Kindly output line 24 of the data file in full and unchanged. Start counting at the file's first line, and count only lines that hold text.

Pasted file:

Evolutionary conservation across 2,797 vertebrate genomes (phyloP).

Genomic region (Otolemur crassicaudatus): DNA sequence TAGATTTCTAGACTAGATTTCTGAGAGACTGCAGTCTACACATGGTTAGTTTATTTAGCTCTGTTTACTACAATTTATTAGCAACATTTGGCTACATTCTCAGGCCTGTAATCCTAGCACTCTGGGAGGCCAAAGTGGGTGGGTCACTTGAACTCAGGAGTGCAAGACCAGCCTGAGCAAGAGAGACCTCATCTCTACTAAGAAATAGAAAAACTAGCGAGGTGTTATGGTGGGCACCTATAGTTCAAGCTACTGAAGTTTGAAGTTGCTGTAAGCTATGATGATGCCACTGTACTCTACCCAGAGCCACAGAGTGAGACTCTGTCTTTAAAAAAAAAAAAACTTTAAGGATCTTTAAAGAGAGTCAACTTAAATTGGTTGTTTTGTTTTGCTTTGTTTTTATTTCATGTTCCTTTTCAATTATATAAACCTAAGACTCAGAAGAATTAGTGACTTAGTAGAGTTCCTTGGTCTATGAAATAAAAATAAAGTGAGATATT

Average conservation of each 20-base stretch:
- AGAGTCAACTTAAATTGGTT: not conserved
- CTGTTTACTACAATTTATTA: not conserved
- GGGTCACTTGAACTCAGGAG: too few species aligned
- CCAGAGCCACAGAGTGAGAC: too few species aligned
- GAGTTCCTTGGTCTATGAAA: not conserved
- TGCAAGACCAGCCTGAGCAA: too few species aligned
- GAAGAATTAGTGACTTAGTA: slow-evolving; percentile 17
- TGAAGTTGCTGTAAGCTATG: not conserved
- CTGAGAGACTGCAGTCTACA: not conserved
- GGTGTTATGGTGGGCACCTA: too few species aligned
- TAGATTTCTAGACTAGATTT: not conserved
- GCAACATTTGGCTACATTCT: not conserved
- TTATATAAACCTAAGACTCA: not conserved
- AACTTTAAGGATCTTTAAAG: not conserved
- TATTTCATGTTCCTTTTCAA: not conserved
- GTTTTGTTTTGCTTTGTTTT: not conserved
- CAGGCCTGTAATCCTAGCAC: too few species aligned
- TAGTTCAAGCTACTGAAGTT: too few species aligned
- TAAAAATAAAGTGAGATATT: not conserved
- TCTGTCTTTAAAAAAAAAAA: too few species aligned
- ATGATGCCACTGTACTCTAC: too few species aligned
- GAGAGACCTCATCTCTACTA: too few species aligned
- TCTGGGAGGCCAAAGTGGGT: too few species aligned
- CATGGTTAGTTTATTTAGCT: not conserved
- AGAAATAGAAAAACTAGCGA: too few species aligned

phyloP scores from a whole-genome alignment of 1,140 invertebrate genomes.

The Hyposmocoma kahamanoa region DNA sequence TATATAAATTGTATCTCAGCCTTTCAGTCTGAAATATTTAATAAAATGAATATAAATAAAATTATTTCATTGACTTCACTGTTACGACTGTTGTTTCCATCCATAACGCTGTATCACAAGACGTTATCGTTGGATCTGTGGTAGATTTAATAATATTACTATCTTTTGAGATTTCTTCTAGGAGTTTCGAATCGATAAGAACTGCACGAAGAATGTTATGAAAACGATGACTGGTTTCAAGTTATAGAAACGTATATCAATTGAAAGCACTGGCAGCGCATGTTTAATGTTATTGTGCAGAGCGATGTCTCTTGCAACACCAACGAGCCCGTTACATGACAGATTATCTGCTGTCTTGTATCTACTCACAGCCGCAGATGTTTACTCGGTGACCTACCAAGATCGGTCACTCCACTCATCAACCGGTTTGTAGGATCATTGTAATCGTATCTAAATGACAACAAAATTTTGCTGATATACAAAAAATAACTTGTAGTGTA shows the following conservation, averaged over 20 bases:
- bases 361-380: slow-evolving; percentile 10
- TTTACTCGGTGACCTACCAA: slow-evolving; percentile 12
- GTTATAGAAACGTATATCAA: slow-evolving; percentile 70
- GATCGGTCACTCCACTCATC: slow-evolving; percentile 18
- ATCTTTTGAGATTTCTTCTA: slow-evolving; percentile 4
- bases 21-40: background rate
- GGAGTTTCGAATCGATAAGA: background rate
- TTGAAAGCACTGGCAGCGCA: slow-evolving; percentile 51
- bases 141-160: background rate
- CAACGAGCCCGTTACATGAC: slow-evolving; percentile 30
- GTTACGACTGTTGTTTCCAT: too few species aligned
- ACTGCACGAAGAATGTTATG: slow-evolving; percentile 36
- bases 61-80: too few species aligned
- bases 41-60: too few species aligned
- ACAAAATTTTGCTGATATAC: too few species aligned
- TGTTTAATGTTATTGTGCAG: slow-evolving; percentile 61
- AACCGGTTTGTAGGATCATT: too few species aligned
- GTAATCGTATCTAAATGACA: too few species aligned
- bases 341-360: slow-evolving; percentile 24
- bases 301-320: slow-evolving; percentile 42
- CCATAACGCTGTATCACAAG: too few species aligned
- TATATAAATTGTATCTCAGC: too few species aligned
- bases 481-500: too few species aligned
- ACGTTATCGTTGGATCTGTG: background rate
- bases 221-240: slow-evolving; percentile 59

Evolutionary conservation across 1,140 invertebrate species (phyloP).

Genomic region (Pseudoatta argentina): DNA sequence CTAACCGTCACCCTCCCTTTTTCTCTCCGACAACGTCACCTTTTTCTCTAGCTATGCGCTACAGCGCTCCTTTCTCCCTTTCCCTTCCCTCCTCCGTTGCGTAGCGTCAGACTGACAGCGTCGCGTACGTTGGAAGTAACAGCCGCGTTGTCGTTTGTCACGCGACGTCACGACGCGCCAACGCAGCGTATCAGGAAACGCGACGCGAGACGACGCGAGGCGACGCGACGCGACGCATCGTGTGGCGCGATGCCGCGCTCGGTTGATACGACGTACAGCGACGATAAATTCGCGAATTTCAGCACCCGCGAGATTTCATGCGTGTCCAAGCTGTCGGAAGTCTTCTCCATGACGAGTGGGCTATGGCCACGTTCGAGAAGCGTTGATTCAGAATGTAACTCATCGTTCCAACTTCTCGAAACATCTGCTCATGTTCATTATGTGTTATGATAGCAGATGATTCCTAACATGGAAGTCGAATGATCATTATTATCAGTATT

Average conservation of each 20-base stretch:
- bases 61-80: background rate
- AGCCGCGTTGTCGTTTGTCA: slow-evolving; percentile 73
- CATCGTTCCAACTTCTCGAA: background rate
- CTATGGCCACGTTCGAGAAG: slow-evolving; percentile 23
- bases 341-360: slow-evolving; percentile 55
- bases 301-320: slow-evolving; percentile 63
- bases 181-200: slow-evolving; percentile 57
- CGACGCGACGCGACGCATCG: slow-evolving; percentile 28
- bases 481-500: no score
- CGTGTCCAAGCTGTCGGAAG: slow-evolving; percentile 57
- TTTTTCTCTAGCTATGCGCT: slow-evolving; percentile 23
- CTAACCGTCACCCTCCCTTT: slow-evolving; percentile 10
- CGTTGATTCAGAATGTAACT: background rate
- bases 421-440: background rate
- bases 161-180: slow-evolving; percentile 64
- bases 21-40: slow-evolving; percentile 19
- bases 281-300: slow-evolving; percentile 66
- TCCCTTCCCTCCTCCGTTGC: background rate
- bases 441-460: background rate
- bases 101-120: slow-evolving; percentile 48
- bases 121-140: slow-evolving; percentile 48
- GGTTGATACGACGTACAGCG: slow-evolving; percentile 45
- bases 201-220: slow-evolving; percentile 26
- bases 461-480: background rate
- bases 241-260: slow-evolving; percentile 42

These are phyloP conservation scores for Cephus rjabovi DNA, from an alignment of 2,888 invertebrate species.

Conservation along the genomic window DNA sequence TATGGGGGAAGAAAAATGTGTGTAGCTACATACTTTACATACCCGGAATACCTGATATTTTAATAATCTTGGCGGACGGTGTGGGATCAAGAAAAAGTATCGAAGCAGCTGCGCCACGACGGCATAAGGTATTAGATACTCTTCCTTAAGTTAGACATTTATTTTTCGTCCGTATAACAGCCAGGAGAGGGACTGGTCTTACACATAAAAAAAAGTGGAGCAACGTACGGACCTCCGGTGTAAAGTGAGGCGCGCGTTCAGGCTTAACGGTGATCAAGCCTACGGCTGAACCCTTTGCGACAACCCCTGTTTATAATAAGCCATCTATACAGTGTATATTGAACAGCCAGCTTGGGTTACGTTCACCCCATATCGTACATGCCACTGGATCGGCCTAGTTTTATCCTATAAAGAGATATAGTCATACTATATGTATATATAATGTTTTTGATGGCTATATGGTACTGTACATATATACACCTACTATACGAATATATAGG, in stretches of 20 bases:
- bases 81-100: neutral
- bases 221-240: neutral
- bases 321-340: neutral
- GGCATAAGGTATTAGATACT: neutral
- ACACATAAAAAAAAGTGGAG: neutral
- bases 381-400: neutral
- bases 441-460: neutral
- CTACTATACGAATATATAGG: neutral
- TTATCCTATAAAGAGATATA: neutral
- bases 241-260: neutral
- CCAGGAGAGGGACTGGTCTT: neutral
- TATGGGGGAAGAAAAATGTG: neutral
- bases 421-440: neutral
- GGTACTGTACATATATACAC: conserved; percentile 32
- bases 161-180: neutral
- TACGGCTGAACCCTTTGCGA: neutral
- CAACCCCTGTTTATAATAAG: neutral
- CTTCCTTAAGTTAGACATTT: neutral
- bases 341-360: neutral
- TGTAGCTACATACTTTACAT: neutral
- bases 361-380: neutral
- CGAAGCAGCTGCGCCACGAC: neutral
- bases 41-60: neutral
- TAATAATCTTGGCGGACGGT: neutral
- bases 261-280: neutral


- ATGATGCCACTGTACTCTAC: too few species aligned